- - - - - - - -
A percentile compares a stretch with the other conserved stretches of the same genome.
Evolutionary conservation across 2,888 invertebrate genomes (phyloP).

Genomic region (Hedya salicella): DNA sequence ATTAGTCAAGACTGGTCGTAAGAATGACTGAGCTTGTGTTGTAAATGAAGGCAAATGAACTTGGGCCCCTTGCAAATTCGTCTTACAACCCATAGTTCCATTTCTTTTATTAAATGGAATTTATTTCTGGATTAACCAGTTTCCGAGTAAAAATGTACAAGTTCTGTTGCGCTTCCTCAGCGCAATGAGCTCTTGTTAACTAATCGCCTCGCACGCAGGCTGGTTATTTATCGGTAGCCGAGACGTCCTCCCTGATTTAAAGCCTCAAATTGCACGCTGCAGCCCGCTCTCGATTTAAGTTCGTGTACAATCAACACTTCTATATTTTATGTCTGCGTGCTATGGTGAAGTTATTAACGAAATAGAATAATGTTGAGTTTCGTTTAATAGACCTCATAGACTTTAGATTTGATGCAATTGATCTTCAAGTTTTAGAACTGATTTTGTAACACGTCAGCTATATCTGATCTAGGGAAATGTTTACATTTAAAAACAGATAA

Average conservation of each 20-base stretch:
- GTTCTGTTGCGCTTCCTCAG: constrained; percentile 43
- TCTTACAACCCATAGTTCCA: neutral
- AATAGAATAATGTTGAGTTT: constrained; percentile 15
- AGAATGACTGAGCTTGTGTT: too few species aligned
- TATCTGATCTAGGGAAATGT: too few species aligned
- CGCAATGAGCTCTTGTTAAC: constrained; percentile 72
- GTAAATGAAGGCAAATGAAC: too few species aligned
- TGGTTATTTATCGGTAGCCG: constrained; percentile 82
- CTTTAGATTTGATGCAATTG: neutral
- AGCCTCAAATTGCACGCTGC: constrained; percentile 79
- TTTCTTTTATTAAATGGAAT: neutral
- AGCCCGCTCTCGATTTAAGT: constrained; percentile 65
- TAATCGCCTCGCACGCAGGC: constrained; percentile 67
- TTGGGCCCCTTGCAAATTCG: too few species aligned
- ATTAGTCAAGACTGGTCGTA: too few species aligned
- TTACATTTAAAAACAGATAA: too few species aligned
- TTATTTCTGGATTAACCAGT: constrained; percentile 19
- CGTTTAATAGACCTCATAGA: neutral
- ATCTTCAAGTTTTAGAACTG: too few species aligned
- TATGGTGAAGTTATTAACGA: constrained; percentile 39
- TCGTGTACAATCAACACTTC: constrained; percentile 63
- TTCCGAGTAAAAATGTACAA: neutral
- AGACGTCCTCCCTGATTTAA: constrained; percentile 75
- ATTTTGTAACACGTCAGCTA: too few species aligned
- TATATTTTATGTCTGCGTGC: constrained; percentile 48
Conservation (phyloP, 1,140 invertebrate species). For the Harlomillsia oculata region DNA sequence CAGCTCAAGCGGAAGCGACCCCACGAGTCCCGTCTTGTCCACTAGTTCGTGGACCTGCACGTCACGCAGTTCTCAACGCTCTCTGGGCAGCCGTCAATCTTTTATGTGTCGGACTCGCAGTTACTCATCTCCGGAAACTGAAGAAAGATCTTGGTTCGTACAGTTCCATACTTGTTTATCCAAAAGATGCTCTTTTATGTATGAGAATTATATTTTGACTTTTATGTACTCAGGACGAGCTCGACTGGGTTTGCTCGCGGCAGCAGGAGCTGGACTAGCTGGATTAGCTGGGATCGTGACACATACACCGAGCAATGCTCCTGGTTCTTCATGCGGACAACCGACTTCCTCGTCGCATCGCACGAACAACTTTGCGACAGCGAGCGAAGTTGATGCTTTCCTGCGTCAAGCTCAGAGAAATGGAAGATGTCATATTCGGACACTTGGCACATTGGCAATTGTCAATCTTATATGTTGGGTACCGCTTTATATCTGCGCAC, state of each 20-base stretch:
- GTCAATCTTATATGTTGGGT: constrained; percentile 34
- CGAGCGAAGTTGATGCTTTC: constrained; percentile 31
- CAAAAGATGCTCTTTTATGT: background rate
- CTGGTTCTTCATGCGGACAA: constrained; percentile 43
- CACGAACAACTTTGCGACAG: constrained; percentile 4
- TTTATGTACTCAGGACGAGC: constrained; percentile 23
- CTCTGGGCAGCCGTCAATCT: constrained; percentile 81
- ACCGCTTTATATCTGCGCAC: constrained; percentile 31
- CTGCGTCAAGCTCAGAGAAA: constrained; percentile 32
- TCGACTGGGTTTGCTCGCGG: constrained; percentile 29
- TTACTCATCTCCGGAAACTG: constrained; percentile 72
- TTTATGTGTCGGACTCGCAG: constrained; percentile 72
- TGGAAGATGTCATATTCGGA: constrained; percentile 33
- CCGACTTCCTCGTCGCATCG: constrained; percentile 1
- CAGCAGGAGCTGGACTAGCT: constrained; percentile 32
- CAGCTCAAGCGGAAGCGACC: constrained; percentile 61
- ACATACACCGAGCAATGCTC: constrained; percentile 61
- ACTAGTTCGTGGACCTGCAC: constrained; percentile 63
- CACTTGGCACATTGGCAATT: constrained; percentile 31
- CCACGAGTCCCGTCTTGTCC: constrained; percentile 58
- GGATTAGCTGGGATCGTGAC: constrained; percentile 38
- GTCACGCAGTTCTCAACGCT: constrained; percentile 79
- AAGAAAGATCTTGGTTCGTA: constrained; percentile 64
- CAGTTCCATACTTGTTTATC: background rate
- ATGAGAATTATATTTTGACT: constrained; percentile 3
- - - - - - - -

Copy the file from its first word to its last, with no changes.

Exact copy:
A percentile compares a stretch with the other conserved stretches of the same genome.
Evolutionary conservation across 2,888 invertebrate genomes (phyloP).

Genomic region (Hedya salicella): DNA sequence ATTAGTCAAGACTGGTCGTAAGAATGACTGAGCTTGTGTTGTAAATGAAGGCAAATGAACTTGGGCCCCTTGCAAATTCGTCTTACAACCCATAGTTCCATTTCTTTTATTAAATGGAATTTATTTCTGGATTAACCAGTTTCCGAGTAAAAATGTACAAGTTCTGTTGCGCTTCCTCAGCGCAATGAGCTCTTGTTAACTAATCGCCTCGCACGCAGGCTGGTTATTTATCGGTAGCCGAGACGTCCTCCCTGATTTAAAGCCTCAAATTGCACGCTGCAGCCCGCTCTCGATTTAAGTTCGTGTACAATCAACACTTCTATATTTTATGTCTGCGTGCTATGGTGAAGTTATTAACGAAATAGAATAATGTTGAGTTTCGTTTAATAGACCTCATAGACTTTAGATTTGATGCAATTGATCTTCAAGTTTTAGAACTGATTTTGTAACACGTCAGCTATATCTGATCTAGGGAAATGTTTACATTTAAAAACAGATAA

Average conservation of each 20-base stretch:
- GTTCTGTTGCGCTTCCTCAG: constrained; percentile 43
- TCTTACAACCCATAGTTCCA: neutral
- AATAGAATAATGTTGAGTTT: constrained; percentile 15
- AGAATGACTGAGCTTGTGTT: too few species aligned
- TATCTGATCTAGGGAAATGT: too few species aligned
- CGCAATGAGCTCTTGTTAAC: constrained; percentile 72
- GTAAATGAAGGCAAATGAAC: too few species aligned
- TGGTTATTTATCGGTAGCCG: constrained; percentile 82
- CTTTAGATTTGATGCAATTG: neutral
- AGCCTCAAATTGCACGCTGC: constrained; percentile 79
- TTTCTTTTATTAAATGGAAT: neutral
- AGCCCGCTCTCGATTTAAGT: constrained; percentile 65
- TAATCGCCTCGCACGCAGGC: constrained; percentile 67
- TTGGGCCCCTTGCAAATTCG: too few species aligned
- ATTAGTCAAGACTGGTCGTA: too few species aligned
- TTACATTTAAAAACAGATAA: too few species aligned
- TTATTTCTGGATTAACCAGT: constrained; percentile 19
- CGTTTAATAGACCTCATAGA: neutral
- ATCTTCAAGTTTTAGAACTG: too few species aligned
- TATGGTGAAGTTATTAACGA: constrained; percentile 39
- TCGTGTACAATCAACACTTC: constrained; percentile 63
- TTCCGAGTAAAAATGTACAA: neutral
- AGACGTCCTCCCTGATTTAA: constrained; percentile 75
- ATTTTGTAACACGTCAGCTA: too few species aligned
- TATATTTTATGTCTGCGTGC: constrained; percentile 48
Conservation (phyloP, 1,140 invertebrate species). For the Harlomillsia oculata region DNA sequence CAGCTCAAGCGGAAGCGACCCCACGAGTCCCGTCTTGTCCACTAGTTCGTGGACCTGCACGTCACGCAGTTCTCAACGCTCTCTGGGCAGCCGTCAATCTTTTATGTGTCGGACTCGCAGTTACTCATCTCCGGAAACTGAAGAAAGATCTTGGTTCGTACAGTTCCATACTTGTTTATCCAAAAGATGCTCTTTTATGTATGAGAATTATATTTTGACTTTTATGTACTCAGGACGAGCTCGACTGGGTTTGCTCGCGGCAGCAGGAGCTGGACTAGCTGGATTAGCTGGGATCGTGACACATACACCGAGCAATGCTCCTGGTTCTTCATGCGGACAACCGACTTCCTCGTCGCATCGCACGAACAACTTTGCGACAGCGAGCGAAGTTGATGCTTTCCTGCGTCAAGCTCAGAGAAATGGAAGATGTCATATTCGGACACTTGGCACATTGGCAATTGTCAATCTTATATGTTGGGTACCGCTTTATATCTGCGCAC, state of each 20-base stretch:
- GTCAATCTTATATGTTGGGT: constrained; percentile 34
- CGAGCGAAGTTGATGCTTTC: constrained; percentile 31
- CAAAAGATGCTCTTTTATGT: background rate
- CTGGTTCTTCATGCGGACAA: constrained; percentile 43
- CACGAACAACTTTGCGACAG: constrained; percentile 4
- TTTATGTACTCAGGACGAGC: constrained; percentile 23
- CTCTGGGCAGCCGTCAATCT: constrained; percentile 81
- ACCGCTTTATATCTGCGCAC: constrained; percentile 31
- CTGCGTCAAGCTCAGAGAAA: constrained; percentile 32
- TCGACTGGGTTTGCTCGCGG: constrained; percentile 29
- TTACTCATCTCCGGAAACTG: constrained; percentile 72
- TTTATGTGTCGGACTCGCAG: constrained; percentile 72
- TGGAAGATGTCATATTCGGA: constrained; percentile 33
- CCGACTTCCTCGTCGCATCG: constrained; percentile 1
- CAGCAGGAGCTGGACTAGCT: constrained; percentile 32
- CAGCTCAAGCGGAAGCGACC: constrained; percentile 61
- ACATACACCGAGCAATGCTC: constrained; percentile 61
- ACTAGTTCGTGGACCTGCAC: constrained; percentile 63
- CACTTGGCACATTGGCAATT: constrained; percentile 31
- CCACGAGTCCCGTCTTGTCC: constrained; percentile 58
- GGATTAGCTGGGATCGTGAC: constrained; percentile 38
- GTCACGCAGTTCTCAACGCT: constrained; percentile 79
- AAGAAAGATCTTGGTTCGTA: constrained; percentile 64
- CAGTTCCATACTTGTTTATC: background rate
- ATGAGAATTATATTTTGACT: constrained; percentile 3